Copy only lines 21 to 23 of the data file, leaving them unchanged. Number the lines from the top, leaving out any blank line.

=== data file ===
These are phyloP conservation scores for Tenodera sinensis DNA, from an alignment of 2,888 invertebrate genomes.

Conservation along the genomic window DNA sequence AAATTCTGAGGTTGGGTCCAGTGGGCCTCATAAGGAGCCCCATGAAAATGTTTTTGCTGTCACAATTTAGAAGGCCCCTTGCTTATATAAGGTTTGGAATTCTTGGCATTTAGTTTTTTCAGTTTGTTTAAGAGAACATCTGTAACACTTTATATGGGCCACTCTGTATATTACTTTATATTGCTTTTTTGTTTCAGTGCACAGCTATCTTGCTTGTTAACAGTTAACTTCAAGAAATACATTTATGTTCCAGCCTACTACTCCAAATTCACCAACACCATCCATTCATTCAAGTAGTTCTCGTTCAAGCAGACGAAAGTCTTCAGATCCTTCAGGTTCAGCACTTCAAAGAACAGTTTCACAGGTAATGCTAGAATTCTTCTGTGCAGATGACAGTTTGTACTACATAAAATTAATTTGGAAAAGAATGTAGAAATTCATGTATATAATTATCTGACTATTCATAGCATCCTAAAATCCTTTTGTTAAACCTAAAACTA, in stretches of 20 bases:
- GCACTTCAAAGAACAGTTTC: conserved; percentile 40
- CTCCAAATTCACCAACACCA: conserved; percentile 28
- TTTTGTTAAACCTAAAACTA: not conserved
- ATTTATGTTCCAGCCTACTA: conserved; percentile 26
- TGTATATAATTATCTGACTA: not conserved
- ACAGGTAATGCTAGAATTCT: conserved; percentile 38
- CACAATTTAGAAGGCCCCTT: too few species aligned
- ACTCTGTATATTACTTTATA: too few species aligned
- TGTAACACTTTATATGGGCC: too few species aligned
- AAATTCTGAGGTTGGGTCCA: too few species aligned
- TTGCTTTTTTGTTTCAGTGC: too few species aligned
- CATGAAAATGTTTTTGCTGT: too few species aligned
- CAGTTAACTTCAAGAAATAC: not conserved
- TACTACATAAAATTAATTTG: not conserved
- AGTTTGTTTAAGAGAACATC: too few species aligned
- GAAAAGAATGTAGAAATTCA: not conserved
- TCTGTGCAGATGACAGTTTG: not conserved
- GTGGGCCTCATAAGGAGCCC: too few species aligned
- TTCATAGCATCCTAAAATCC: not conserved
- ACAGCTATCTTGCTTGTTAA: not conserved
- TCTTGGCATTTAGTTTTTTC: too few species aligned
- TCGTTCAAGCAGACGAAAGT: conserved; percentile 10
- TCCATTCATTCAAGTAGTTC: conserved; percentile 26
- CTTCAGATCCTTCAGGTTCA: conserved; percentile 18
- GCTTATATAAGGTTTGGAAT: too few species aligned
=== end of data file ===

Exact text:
- TTCATAGCATCCTAAAATCC: not conserved
- ACAGCTATCTTGCTTGTTAA: not conserved
- TCTTGGCATTTAGTTTTTTC: too few species aligned